A meat analogue, also called a meat alternative, meat substitute, mock meat, faux meat, imitation meat, vegetarian meat, fake meat, or vegan meat, approximates certain aesthetic qualities (such as texture, flavor, appearance) or chemical characteristics of specific types of meat. Generally, meat analogue means a food made from vegetarian ingredients, and sometimes without animal products such as dairy. Many analogues are soy-based (e.g. tofu, tempeh) or gluten-based, but now may also be made from pea protein.
The target market for meat analogues includes vegetarians, vegans, non-vegetarians seeking to reduce their meat consumption, and people following religious dietary laws in Hinduism, Judaism, Islam, and Buddhism. Increasingly the global demand for sustainable diets in response to the outsized role animal products play in global warming and other environmental impacts has seen an increase in industries focused on finding substitutes similar to meat.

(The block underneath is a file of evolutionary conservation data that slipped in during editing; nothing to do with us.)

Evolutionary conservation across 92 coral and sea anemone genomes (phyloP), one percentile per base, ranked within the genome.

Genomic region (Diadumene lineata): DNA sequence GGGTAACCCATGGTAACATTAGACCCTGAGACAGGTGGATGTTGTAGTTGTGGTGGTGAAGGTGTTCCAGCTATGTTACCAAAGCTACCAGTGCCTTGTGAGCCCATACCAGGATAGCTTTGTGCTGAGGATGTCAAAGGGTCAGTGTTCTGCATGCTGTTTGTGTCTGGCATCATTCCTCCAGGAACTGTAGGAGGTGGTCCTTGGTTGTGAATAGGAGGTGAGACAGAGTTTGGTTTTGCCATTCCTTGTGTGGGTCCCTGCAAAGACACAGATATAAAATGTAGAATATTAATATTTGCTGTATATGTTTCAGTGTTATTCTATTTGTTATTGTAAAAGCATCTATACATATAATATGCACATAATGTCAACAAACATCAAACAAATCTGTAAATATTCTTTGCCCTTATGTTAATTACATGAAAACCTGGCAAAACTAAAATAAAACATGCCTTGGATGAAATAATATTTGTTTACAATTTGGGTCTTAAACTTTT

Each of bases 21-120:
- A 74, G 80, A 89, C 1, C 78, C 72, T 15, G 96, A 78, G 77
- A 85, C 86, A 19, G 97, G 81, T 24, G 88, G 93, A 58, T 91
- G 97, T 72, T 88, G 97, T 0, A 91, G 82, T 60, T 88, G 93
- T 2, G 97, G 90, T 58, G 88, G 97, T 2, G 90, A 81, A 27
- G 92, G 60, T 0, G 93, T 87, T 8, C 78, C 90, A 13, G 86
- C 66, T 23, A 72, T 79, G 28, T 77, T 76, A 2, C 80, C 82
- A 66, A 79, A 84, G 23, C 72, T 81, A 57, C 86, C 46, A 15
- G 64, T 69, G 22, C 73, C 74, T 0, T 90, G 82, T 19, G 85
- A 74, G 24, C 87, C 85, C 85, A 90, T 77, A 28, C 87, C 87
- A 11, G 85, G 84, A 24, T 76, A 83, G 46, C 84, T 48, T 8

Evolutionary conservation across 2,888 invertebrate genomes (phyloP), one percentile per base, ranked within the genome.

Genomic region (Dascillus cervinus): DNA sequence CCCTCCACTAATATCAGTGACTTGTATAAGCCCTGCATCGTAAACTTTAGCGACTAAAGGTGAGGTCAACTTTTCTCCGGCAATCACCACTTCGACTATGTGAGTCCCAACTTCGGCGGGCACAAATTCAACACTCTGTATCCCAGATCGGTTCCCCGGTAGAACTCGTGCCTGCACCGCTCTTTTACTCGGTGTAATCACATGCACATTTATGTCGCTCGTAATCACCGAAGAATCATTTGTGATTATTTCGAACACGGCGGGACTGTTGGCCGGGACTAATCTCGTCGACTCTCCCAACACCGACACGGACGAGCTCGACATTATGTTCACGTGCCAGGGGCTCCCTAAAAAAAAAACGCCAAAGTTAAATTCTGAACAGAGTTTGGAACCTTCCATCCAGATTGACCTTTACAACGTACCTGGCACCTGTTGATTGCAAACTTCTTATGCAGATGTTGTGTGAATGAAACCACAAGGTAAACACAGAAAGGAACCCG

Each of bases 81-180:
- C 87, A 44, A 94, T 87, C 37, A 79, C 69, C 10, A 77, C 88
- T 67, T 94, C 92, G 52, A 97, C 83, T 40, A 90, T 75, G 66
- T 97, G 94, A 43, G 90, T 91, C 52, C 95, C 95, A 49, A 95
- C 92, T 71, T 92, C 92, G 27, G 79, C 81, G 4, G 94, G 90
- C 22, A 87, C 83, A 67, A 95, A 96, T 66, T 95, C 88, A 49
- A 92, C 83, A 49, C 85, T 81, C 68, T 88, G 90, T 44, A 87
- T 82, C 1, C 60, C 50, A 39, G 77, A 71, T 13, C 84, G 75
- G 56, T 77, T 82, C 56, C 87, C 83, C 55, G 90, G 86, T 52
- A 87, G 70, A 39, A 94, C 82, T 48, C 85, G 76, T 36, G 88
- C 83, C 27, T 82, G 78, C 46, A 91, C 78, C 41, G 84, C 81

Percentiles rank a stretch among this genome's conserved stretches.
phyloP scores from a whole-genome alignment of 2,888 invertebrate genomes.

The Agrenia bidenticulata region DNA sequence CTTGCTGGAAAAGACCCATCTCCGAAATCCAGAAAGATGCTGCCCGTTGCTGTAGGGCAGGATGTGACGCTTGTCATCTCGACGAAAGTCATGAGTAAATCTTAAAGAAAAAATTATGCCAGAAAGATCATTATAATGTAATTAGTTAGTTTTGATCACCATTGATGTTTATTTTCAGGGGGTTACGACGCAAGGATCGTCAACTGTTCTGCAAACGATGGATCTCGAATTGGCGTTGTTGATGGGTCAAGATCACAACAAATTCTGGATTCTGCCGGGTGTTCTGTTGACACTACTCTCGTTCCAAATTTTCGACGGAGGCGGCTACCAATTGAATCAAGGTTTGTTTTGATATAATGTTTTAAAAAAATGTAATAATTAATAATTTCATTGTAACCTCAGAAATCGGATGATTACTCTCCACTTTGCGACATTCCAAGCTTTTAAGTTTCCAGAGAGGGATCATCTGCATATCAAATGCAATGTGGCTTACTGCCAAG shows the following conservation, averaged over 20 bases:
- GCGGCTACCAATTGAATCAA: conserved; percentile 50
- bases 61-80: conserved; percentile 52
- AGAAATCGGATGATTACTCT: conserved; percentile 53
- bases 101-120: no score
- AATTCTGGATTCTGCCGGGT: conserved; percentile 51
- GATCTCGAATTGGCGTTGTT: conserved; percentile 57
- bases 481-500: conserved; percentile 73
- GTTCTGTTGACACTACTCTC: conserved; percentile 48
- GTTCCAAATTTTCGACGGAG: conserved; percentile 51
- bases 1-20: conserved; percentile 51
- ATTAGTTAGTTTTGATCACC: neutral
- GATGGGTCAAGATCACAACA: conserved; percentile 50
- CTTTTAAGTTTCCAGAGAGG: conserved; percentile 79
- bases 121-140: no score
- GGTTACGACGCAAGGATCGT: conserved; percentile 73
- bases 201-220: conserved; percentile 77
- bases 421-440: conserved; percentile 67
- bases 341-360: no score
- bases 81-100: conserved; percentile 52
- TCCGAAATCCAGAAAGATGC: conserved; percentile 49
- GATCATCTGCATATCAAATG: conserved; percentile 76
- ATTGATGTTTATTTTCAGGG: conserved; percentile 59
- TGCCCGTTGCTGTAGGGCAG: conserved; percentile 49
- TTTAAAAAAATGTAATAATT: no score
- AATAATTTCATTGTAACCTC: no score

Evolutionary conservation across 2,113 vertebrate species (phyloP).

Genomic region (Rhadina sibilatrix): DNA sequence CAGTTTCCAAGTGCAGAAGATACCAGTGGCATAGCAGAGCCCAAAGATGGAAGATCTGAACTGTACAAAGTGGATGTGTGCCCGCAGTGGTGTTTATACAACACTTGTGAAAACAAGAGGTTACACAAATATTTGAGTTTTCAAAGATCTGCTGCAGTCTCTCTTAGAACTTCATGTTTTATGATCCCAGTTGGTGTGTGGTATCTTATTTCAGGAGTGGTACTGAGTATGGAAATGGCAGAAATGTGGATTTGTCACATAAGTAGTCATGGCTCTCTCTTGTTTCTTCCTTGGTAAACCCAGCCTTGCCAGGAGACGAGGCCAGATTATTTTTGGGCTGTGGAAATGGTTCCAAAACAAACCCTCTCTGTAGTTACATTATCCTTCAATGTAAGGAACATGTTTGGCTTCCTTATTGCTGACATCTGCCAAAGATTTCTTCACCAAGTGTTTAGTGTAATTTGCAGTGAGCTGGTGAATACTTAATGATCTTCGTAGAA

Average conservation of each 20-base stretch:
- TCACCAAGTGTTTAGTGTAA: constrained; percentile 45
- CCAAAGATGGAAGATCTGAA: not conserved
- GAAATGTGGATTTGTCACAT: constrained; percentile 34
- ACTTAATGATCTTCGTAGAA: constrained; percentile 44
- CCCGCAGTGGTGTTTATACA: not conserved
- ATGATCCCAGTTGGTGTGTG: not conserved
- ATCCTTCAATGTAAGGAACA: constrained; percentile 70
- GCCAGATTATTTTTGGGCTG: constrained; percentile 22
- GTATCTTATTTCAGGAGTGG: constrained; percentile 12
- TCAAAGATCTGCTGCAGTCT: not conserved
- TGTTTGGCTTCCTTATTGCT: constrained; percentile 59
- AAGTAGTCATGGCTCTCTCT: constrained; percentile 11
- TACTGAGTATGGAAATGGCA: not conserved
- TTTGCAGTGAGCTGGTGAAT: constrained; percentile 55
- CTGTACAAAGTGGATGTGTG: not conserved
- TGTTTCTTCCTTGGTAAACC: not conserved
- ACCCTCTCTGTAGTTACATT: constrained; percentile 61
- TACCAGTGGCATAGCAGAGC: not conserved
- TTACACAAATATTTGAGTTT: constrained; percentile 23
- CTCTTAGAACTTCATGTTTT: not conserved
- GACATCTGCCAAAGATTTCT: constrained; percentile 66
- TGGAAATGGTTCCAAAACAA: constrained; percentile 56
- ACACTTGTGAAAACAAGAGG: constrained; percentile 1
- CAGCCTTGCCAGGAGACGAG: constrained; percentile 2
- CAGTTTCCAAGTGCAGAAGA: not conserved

Meat substitution has a long history. Tofu, a popular meat analogue made from soybeans, was known in China during the period of the Western Han dynasty (206 BCE – 9 CE). A document written by Tao Gu (903–970) describes how tofu was called "small mutton" and valued as an imitation meat. Meat analogues such as tofu and wheat gluten are associated with Buddhist cuisine in China and other parts of East Asia. In Medieval Europe, meat analogues were popular during the Christian observance of Lent, when the consumption of meat from warm-blooded animals is forbidden.
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